U of T Nursing researcher to develop compassionate AI Chatbot for women with heart disease with support of AMS Healthcare Fellowship

18 November 2021

Profile of Monica Parry

Monica Parry, a leading researcher in improving the health-related quality of life for women with heart disease, is the recipient of the AMS Healthcare Fellowship in Compassion and Artificial Intelligence, a $75,000 funding opportunity that aims to support research at the intersection of compassion, technology, and equity.

Parry, an Associate Professor at the Lawrence Bloomberg Faculty of Nursing, is the creator of at heart, a progressive web app designed to help women self-manage their heart disease and cardiac pain and symptoms with a digital intervention that includes support from a Chatbot named ‘Holly’.

Example of at heart app welcome screen example of at heart app event profile“Women with cardiac pain and cardiac symptoms are under-diagnosed and under-treated,” says Parry, “at heart was designed to help women recognize and manage their cardiac pain and symptoms through an easily accessible web app.”

With help from the AMS Healthcare Fellowship, Parry will be seeking to enhance ‘Holly’s’ ability to bring compassionate care to women through more bi-directional communication. Recent evidence suggests text Chatbots can help establish trust and empathic understanding with end-users.

“We want to utilize ‘Holly’s’ artificial intelligence so that it can conduct enhanced conversations with women, including asking questions about their emotional state of health, using text to voice or voice to text, and allowing users to personalize ‘Holly’ so the Chatbot can provide appropriate support and feedback,” says Parry, who has also worked extensively as a cardiovascular surgery nurse practitioner.

Parry and her research team will be conducting a rapid review of literature to determine how Chatbot simulated conversations have been shown to improve health outcomes for patients with cardiovascular disease. She will be working with an MS Cloud Architect, Healthcare Human Factors experts, and a compassion mentor to establish Holly’s new features.

“In our previous systematic review and focus groups, we found that women with heart disease have difficulty interpreting and managing their symptoms, making decisions, living life, and finding a way to a more stable place following their heart event,” says Parry. “at heart was intended to help shift some of that decision-making to allow for more support and management for women with heart disease.”

Currently, Holly is considered a uni-directional, rules-based Chatbot, asking questions and responding to women’s answers according to rule-based algorithms. Holly can also search a library of lay summaries and published papers on women’s heart health and self-management techniques, created by Parry and her research team. In addition to these features, the Chatbot also provides access to Wellness Checks for women, helping them to better understand and manage their symptoms for improved health and wellness.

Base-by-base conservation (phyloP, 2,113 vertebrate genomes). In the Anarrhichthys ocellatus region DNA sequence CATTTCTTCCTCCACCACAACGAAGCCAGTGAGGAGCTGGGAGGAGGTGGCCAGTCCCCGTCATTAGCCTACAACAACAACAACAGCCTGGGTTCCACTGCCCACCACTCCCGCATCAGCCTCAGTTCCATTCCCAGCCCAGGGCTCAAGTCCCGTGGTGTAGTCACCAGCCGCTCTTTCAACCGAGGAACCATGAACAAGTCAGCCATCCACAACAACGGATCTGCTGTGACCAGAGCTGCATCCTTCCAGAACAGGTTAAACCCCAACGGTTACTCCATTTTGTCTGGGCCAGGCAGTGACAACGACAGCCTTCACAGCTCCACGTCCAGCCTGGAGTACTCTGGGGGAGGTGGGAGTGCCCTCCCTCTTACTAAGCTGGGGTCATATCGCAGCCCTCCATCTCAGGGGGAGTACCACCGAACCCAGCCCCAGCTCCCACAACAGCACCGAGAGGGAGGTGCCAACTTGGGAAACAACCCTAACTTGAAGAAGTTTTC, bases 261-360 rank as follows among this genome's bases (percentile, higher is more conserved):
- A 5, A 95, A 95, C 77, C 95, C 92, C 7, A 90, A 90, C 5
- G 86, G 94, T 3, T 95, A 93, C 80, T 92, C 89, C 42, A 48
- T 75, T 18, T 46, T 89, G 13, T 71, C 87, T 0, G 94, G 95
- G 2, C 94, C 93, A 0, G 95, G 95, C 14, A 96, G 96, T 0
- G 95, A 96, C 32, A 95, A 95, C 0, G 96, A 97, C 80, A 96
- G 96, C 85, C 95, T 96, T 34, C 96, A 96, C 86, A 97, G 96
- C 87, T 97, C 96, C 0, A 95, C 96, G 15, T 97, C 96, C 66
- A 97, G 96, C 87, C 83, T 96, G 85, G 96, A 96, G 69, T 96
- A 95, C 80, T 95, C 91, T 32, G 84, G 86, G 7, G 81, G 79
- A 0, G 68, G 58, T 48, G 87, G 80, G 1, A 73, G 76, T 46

At the initial log-in, ‘Holly’ asks women a series of questions about their last heart event, which is stored as an Event Profile. On subsequent logins, ‘Holly’ asks women for a Heart Check, a series of questions to determine if they are experiencing acute cardiac symptoms. The Chatbot recommends next actions depending on women’s responses, including calling an ambulance if their Heart Check is determined to be high risk, or similar to their Event Profile.

“Women often delay seeking appropriate care,” says Parry, “at heart encourages women to seek assessment at the closest emergency department.”

A recent report from the Lancet Commission states there has been a reduction in mortality for women with cardiovascular disease in all high income countries except Canada and the United States, where the decline in mortality has stagnated. In Canada, cardiovascular disease is one of the leading causes of premature death for women, with 78% of women missing the early signs of a heart attack.

“Part of the reason for this is a lack of awareness among women that heart disease has impacts across the life course, influenced by unique risk factors that include pregnancy and menopause,” says Parry. “at heart is one of the few digital health interventions available for women with heart disease and it is the first web app to be created for and driven by women.”

A systematic review and meta-analysis conducted by Parry and her team found that women’s cardiac pain and symptoms could be improved with women-only interventions, goal setting, and support from a health care provider. Women in their focus groups appreciated a focus on wellness, support from Chatbot ‘Holly’, and seamless access to the web app across multiple devices.

“This fellowship will provide an opportunity to build a conversational Chatbot who uses emotionally intelligent linguistics and demonstrates compassion,” says Parry. “Developing therapeutic relationships is a standard of care in nursing. I am hoping that ‘Holly’ and the at heart web app improves health and wellbeing and advances the quality of healthcare for Canadian women living with heart disease.”